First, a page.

Payson's newest artist co-op is the culmination of something that began 15 years ago between Dan Basinski and Minette Hart-Richardson, known to the world simply as Minette.
They had a standard hair stylist-client relationship. He talked. She cut his hair.
Little did they know back then that their conversations would someday lead to the opening of Down the Street Art Gallery on Main Street.
"This is all part of giving Payson a soul," Basinski said.
"Soul" requires the cooperation of other nearby businesses and the support of the local art community.
Down the Street Art Gallery is located at Minette's Place, a pioneer home on West Main Street.
It's in a neighborhood primed for redevelopment -- a place that continues to carry historical significance. Five local artists have invested their time and money in the new endeavor: Basinski, Minette, a sculptor named Gail, jewelry artist Pat Allebrand and beader Gwen Storybead Zissler.
A sixth artist, Ann Locklier, a painter from Texas and longtime friend of Minette, is also involved.
The home is stripped bare in preparation for its transformation into a gallery. The walls are painted butter cream and the dark-wood floors are empty except for a large green plant, a few lawn chairs and a ladder.
Minette purchased the home, a one-time boarding house, 20 years ago. Even back then, Minette wanted to turn it into a gallery.
But need trampled passion. To support her family, she ended up using the space as a salon.
"Art fell by the wayside," she said. "I've always doodled around. I just didn't have the time."
But the recent death of Minette's mother changed her perspective on life.
"It was my mother's dream for me to open a gallery," she said.
So, Aug. 1, she packed up the hair-washing sink, barber chairs and shampoo, and moved everything out.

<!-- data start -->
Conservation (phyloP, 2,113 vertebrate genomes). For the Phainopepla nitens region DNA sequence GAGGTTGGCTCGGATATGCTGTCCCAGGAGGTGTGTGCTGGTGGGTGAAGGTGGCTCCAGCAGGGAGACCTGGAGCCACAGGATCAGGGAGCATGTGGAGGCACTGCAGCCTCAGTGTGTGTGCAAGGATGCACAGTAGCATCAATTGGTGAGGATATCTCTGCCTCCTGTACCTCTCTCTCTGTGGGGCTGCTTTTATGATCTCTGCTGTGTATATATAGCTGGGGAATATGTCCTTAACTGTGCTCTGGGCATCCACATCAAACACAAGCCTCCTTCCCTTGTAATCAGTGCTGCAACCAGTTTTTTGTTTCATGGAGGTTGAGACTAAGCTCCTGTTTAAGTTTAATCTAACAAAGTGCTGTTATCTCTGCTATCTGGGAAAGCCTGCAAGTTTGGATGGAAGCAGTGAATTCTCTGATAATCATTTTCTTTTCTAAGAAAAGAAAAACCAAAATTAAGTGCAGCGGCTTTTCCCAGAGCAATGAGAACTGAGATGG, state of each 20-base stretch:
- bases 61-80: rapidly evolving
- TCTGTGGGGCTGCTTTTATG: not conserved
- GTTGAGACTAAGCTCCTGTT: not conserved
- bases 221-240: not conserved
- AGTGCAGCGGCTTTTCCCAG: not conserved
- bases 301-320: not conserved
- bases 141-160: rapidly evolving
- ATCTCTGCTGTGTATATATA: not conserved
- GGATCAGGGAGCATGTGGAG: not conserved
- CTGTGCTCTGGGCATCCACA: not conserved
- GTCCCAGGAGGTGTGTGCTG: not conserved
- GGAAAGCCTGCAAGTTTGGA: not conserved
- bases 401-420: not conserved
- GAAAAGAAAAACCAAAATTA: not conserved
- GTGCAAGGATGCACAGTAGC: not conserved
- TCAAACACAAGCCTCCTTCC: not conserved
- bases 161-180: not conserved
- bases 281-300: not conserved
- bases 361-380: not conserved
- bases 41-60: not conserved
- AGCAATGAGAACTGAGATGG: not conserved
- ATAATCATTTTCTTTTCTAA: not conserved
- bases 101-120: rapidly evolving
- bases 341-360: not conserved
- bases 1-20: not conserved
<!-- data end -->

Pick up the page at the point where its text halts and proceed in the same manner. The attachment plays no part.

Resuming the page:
As the transition from salon to gallery occurs, Minette and Basinski are lobbying nearby shops and galleries to start a monthly art walk -- an opportunity for community members to browse, sip wine and socialize.
As a painter Minette works large, preferring 30-by-30 canvasses over smaller ones. The images she creates in acrylic paint or pen and ink lean toward the abstract, although she incorporates reality into some of her work.
"Realism is not my way," she said.
Basinski's art has solved the problem of every good host or hostess -- how to pass the nuts without straining a back muscle or creating a break in conversation. Basinski's solution is the nut passer -- an oversized apparatus that looks like a spoon. But it has an added feature. The arm of the nut passer acts like an outrigger, stabilizing the spoon's hull so to speak.
"My art is functional," Basinski said. "Every once in a while, I'll make an unfunctional piece."
For the most part, that's not Basinski's style.
"I make wooden cooking and serving utensils for discerning chefs from exotic hardwoods," he said.
Basinski was born into an artisan family. His father and grandfather worked as craftsmen. They passed their talent for turning raw material into something functional but beautiful.
Before Basinski delved into his art full time, he worked in real estate, advertising and designed his own rustic furniture.
"I was doing everything I could to avoid a real job," he said.
He honed the cooking utensil idea after his wife busted her favorite wooden spoon. He carved a new one and she liked it better than the store-bought model.